Preppers’ government shutdown survival kit

Several years ago, the National Geographic Channel had a popular show about people who were prepping for hard times. As in really hard times. Like revolution, a reversal of the Earth’s poles, an asteroid strike. Bad stuff.

The idea was that whatever the disaster de jour turns out to be, people would be on their own for a long, long time. ATMs wouldn’t work, stores wouldn’t have food and your hungry neighbors, not to mention roving bands of displaced people, could be a problem. The dinosaurs didn’t have a Plan B and just look at them now. Well, in a museum.

One New York City couple, as I recall, was prepping for the (long overdue ) eruption of a monster volcano under Yellowstone National that could ruin everybody’s day for a long, long time. It last erupted in 1350 B.C. so you could say its is way overdue. Or not.

Some fearing Nuclear Winter moved their families to remote areas where there was game (food on the hoof) and defensible territory.


What they were prepping for — an East Coast Tsunami, an epidemic, global warming, global cooling —didn’t matter to the “judges.” If they thought the preppers were out of it, they pretty much kept it to themselves. What they did judge was the actual prepping. Did they have enough food, water, ammo or medicine? Could they grow food and renew resources?

The show was very popular with men, ranging from wanna be Daniel Boones to concerned and curious heads of households.

The show touched on lots of scenarios except a big one that has happened fairly often and is almost certain to happen while you are still on the job: a government shutdown.

President Donald Trump said he’ll trigger one unless Congress approves the terms of building the wall under construction (up to a point) along the U.S.-Mexico border. Mexico will pay for it, the president has also said. But, Mexican President Enrique Peña Nieto has said he will not pay even one peso!

Until the issue is settled, which it could be, the countdown calendar is moving toward Oct. 1.

No cause for panic, yet. But a little prepping might be in order. During shutdowns certain feds are required to work while others are told to stay home. Yellowstone, for example, would be closed. Whether the long-dormant volcano would honor the shutdown rules (as in not work) is questionable at best.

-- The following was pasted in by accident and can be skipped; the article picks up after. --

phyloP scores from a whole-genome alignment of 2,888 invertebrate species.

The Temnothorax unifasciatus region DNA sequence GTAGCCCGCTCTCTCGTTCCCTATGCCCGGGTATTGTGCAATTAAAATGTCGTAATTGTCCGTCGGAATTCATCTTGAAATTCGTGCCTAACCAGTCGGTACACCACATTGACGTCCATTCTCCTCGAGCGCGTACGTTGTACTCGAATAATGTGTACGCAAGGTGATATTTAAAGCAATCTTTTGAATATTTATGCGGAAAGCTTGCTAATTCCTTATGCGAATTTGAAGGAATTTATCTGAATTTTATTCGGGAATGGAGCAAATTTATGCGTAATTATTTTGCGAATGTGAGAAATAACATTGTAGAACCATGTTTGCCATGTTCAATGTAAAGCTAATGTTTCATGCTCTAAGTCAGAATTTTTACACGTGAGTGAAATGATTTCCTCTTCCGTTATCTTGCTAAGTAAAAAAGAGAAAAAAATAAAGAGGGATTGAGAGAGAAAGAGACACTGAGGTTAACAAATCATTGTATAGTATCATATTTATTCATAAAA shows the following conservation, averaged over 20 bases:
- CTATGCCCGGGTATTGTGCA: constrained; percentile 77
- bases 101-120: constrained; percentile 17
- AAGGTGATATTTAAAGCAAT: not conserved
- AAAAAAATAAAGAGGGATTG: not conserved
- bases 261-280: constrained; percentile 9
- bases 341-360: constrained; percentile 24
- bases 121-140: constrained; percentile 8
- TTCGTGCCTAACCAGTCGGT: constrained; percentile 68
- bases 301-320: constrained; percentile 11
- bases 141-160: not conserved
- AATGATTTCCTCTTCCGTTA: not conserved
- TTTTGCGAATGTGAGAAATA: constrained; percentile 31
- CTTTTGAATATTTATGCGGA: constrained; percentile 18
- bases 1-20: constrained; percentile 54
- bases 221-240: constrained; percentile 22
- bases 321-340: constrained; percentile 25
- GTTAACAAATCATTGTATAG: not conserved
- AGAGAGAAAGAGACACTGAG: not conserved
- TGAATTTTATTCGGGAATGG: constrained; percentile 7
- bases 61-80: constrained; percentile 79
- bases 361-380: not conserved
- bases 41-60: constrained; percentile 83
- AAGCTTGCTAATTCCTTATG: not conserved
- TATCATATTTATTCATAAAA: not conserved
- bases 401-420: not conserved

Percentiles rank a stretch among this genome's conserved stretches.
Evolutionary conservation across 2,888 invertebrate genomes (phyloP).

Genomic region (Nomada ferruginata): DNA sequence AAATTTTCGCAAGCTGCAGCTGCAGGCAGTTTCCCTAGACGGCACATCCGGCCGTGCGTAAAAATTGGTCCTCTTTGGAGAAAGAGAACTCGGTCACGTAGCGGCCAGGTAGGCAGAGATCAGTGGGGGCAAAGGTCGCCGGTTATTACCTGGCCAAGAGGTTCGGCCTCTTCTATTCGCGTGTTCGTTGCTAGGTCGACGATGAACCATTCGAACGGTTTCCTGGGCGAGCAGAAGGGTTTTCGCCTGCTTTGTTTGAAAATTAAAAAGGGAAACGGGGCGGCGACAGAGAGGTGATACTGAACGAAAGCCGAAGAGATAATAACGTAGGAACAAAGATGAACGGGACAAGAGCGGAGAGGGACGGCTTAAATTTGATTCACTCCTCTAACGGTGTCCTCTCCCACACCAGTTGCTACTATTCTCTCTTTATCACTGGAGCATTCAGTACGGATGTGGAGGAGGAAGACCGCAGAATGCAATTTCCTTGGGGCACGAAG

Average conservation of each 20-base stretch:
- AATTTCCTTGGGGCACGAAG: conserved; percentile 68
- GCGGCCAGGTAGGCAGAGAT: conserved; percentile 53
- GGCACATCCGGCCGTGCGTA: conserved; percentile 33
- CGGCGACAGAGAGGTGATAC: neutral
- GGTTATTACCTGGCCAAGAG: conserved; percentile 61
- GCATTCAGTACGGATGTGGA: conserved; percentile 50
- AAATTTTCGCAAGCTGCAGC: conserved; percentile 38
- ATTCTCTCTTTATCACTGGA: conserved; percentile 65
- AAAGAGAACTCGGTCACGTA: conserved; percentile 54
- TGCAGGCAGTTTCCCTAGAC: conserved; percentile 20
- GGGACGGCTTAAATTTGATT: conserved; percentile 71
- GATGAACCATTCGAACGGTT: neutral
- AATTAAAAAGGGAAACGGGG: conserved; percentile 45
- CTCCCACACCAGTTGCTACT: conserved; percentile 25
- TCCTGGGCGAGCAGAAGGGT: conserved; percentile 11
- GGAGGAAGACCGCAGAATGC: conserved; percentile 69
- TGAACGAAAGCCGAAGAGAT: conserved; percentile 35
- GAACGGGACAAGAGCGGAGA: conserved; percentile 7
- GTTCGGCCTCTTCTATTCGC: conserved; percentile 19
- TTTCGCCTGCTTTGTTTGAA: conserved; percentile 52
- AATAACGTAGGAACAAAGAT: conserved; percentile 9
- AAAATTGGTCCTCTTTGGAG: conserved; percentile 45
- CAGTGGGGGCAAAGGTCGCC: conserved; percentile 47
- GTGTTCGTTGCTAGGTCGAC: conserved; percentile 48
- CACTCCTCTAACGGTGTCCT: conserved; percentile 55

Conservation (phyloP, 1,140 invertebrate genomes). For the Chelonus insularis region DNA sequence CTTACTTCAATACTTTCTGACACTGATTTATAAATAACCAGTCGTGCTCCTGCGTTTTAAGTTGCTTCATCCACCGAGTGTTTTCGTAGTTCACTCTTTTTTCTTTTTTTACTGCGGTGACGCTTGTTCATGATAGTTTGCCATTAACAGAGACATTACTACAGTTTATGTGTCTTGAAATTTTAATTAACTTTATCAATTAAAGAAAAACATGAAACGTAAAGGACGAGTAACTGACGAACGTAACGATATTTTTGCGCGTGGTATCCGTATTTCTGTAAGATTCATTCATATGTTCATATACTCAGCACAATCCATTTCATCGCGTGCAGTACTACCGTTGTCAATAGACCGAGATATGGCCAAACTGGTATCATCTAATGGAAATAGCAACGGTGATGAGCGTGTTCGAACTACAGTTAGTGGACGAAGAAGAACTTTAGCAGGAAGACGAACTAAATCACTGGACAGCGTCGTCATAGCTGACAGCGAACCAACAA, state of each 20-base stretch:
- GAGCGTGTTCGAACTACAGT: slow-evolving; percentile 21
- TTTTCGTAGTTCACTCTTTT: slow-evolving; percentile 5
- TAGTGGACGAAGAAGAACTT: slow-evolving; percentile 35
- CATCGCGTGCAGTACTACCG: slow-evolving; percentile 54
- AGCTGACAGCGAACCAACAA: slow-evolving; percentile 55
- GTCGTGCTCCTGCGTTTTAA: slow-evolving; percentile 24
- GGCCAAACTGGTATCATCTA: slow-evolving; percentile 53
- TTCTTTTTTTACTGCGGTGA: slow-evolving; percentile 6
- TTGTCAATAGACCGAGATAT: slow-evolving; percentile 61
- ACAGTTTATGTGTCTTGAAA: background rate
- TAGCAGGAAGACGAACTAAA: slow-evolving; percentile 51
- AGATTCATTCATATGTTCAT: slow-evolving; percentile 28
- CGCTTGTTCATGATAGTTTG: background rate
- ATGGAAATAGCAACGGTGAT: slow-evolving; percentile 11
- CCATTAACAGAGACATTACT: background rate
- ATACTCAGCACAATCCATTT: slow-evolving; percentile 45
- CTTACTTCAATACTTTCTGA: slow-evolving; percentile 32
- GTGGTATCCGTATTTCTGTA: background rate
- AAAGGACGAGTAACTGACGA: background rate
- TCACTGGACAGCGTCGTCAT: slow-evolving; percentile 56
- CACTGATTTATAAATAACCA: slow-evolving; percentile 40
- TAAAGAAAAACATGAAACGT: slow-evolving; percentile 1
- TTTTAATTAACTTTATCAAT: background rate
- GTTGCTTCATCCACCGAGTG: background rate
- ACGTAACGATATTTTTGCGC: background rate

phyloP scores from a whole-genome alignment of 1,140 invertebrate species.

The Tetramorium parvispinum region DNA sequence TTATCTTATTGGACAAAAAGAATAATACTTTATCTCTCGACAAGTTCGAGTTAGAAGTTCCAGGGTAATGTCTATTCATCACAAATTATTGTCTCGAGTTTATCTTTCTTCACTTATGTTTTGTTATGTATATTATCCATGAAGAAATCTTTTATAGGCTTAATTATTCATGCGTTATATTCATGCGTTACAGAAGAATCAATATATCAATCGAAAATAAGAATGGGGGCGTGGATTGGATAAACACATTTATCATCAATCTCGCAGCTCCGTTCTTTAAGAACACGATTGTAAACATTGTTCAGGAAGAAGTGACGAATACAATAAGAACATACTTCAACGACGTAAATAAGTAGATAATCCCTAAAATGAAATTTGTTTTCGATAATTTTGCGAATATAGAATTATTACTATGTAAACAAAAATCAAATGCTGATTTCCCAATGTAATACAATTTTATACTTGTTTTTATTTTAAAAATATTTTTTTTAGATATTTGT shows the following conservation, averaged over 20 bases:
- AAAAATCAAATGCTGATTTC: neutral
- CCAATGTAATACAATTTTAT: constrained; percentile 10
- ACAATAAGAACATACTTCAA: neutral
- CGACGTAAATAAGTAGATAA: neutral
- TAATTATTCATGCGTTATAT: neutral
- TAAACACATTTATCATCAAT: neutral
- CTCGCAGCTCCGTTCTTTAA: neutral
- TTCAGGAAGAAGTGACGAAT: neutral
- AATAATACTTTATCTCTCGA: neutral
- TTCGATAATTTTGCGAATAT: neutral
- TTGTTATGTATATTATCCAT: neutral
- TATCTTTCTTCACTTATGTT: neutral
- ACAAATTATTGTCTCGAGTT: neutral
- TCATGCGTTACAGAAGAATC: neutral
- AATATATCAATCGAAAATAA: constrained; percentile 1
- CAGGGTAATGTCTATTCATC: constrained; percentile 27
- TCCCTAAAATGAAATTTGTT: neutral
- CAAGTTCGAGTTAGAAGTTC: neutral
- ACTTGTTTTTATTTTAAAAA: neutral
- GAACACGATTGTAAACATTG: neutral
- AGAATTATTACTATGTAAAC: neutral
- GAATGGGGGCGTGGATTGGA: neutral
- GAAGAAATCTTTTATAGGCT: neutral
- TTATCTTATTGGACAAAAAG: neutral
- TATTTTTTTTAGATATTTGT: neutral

Once the shutdown (if it happens) is over, people will eventually get paid. Whether they had to work or were forced to stay home. But when they get paid is the issue. Depending on when it starts (Oct. 1 is a Monday) and when it ends will make a difference.

You might not get paid a full check — or anything — until a few days past regular payday. Or a few weeks.

What are your daily, weekly, monthly expenses? Have you got the mortgage covered if you don’t get paid on time? Has your landlord been considerate of the rent in shutdowns past? What are your meal plans? Had you hoped to eat every day during the shutdown? If so, what?

Many financial experts say people should have anywhere from six to 12 months in a cash reserve. That’s easier said than done, even for some of the experts.

How many shutdowns have you been through? Which president or political party did you blame? How did you get by? How long did you go getting a partial paycheck, or did you receive nothing at all?

We’d love to hear how you weathered previous shutdown storms. We’d like your recollections, suggestions. They might help some people next time around.

All responses will be kept confidential or if published can be done under pen names if you prefer. Let’s make this next pending disaster fun. Send them to me here.

Nearly Useless Factoid

By: Steff Thomas

More than 80 million years separated the Stegosaurus from the Tyrannosaurus Rex. But the so-called Age of Mammals — which began when the non-avian dinosaurs were wiped out — has been going on for about 66 million years. This means that we are closer in time to the T-Rex than the T-Rex was from the Stegosaurus.

Source: Smithsonian Institution